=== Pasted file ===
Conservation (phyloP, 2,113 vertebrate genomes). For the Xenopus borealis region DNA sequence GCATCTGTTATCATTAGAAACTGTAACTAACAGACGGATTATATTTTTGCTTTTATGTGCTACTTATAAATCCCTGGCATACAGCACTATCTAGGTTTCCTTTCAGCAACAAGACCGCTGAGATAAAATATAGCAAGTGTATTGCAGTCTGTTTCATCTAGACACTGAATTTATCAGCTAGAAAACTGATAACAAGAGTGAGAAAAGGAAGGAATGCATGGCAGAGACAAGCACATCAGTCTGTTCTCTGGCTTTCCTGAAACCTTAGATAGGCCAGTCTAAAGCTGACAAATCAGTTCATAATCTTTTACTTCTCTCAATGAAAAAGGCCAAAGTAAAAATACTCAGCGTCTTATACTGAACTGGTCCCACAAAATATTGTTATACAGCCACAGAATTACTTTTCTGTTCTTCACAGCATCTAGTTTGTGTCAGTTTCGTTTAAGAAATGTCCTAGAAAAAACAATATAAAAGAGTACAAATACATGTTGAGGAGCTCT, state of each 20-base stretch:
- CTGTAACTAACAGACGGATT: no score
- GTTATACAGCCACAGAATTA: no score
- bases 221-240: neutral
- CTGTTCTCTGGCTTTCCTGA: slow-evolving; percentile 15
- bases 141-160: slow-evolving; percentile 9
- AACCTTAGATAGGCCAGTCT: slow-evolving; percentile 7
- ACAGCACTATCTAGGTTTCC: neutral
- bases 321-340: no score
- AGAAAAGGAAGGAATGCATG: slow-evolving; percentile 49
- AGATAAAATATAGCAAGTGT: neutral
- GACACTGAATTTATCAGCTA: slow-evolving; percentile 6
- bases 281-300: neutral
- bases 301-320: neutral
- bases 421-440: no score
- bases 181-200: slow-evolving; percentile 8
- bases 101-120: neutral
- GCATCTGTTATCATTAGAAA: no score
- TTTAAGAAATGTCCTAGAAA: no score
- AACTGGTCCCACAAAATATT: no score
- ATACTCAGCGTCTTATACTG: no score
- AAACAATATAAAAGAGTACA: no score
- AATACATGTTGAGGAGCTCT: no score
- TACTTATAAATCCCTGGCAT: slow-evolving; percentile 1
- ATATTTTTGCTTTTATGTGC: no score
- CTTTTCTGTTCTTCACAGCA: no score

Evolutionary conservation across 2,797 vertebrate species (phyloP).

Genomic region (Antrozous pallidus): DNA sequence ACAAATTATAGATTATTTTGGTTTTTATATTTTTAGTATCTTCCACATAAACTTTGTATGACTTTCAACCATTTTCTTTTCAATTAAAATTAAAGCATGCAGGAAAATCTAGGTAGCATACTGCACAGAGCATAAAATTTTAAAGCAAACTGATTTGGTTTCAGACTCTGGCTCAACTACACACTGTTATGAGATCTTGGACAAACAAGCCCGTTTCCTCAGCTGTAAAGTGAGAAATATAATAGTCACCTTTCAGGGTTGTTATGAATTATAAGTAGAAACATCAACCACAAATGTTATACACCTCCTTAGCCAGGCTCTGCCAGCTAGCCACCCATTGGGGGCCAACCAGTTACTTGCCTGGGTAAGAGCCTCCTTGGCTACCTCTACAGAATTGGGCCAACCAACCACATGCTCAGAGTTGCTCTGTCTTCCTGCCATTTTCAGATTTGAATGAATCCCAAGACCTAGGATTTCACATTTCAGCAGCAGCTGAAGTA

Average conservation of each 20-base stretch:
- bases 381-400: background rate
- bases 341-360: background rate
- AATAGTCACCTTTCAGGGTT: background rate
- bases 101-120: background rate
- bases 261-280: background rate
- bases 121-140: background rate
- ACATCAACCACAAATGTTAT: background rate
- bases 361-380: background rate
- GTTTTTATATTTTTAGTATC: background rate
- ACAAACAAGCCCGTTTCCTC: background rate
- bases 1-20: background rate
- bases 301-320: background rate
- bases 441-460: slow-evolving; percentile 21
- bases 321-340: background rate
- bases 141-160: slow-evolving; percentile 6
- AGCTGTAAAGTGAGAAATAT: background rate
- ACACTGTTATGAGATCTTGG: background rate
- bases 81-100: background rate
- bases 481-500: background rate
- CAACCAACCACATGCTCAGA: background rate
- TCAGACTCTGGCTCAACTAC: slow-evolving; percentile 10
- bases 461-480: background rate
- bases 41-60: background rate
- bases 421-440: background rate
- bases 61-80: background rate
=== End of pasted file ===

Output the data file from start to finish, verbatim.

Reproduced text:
Conservation (phyloP, 2,113 vertebrate genomes). For the Xenopus borealis region DNA sequence GCATCTGTTATCATTAGAAACTGTAACTAACAGACGGATTATATTTTTGCTTTTATGTGCTACTTATAAATCCCTGGCATACAGCACTATCTAGGTTTCCTTTCAGCAACAAGACCGCTGAGATAAAATATAGCAAGTGTATTGCAGTCTGTTTCATCTAGACACTGAATTTATCAGCTAGAAAACTGATAACAAGAGTGAGAAAAGGAAGGAATGCATGGCAGAGACAAGCACATCAGTCTGTTCTCTGGCTTTCCTGAAACCTTAGATAGGCCAGTCTAAAGCTGACAAATCAGTTCATAATCTTTTACTTCTCTCAATGAAAAAGGCCAAAGTAAAAATACTCAGCGTCTTATACTGAACTGGTCCCACAAAATATTGTTATACAGCCACAGAATTACTTTTCTGTTCTTCACAGCATCTAGTTTGTGTCAGTTTCGTTTAAGAAATGTCCTAGAAAAAACAATATAAAAGAGTACAAATACATGTTGAGGAGCTCT, state of each 20-base stretch:
- CTGTAACTAACAGACGGATT: no score
- GTTATACAGCCACAGAATTA: no score
- bases 221-240: neutral
- CTGTTCTCTGGCTTTCCTGA: slow-evolving; percentile 15
- bases 141-160: slow-evolving; percentile 9
- AACCTTAGATAGGCCAGTCT: slow-evolving; percentile 7
- ACAGCACTATCTAGGTTTCC: neutral
- bases 321-340: no score
- AGAAAAGGAAGGAATGCATG: slow-evolving; percentile 49
- AGATAAAATATAGCAAGTGT: neutral
- GACACTGAATTTATCAGCTA: slow-evolving; percentile 6
- bases 281-300: neutral
- bases 301-320: neutral
- bases 421-440: no score
- bases 181-200: slow-evolving; percentile 8
- bases 101-120: neutral
- GCATCTGTTATCATTAGAAA: no score
- TTTAAGAAATGTCCTAGAAA: no score
- AACTGGTCCCACAAAATATT: no score
- ATACTCAGCGTCTTATACTG: no score
- AAACAATATAAAAGAGTACA: no score
- AATACATGTTGAGGAGCTCT: no score
- TACTTATAAATCCCTGGCAT: slow-evolving; percentile 1
- ATATTTTTGCTTTTATGTGC: no score
- CTTTTCTGTTCTTCACAGCA: no score

Evolutionary conservation across 2,797 vertebrate species (phyloP).

Genomic region (Antrozous pallidus): DNA sequence ACAAATTATAGATTATTTTGGTTTTTATATTTTTAGTATCTTCCACATAAACTTTGTATGACTTTCAACCATTTTCTTTTCAATTAAAATTAAAGCATGCAGGAAAATCTAGGTAGCATACTGCACAGAGCATAAAATTTTAAAGCAAACTGATTTGGTTTCAGACTCTGGCTCAACTACACACTGTTATGAGATCTTGGACAAACAAGCCCGTTTCCTCAGCTGTAAAGTGAGAAATATAATAGTCACCTTTCAGGGTTGTTATGAATTATAAGTAGAAACATCAACCACAAATGTTATACACCTCCTTAGCCAGGCTCTGCCAGCTAGCCACCCATTGGGGGCCAACCAGTTACTTGCCTGGGTAAGAGCCTCCTTGGCTACCTCTACAGAATTGGGCCAACCAACCACATGCTCAGAGTTGCTCTGTCTTCCTGCCATTTTCAGATTTGAATGAATCCCAAGACCTAGGATTTCACATTTCAGCAGCAGCTGAAGTA

Average conservation of each 20-base stretch:
- bases 381-400: background rate
- bases 341-360: background rate
- AATAGTCACCTTTCAGGGTT: background rate
- bases 101-120: background rate
- bases 261-280: background rate
- bases 121-140: background rate
- ACATCAACCACAAATGTTAT: background rate
- bases 361-380: background rate
- GTTTTTATATTTTTAGTATC: background rate
- ACAAACAAGCCCGTTTCCTC: background rate
- bases 1-20: background rate
- bases 301-320: background rate
- bases 441-460: slow-evolving; percentile 21
- bases 321-340: background rate
- bases 141-160: slow-evolving; percentile 6
- AGCTGTAAAGTGAGAAATAT: background rate
- ACACTGTTATGAGATCTTGG: background rate
- bases 81-100: background rate
- bases 481-500: background rate
- CAACCAACCACATGCTCAGA: background rate
- TCAGACTCTGGCTCAACTAC: slow-evolving; percentile 10
- bases 461-480: background rate
- bases 41-60: background rate
- bases 421-440: background rate
- bases 61-80: background rate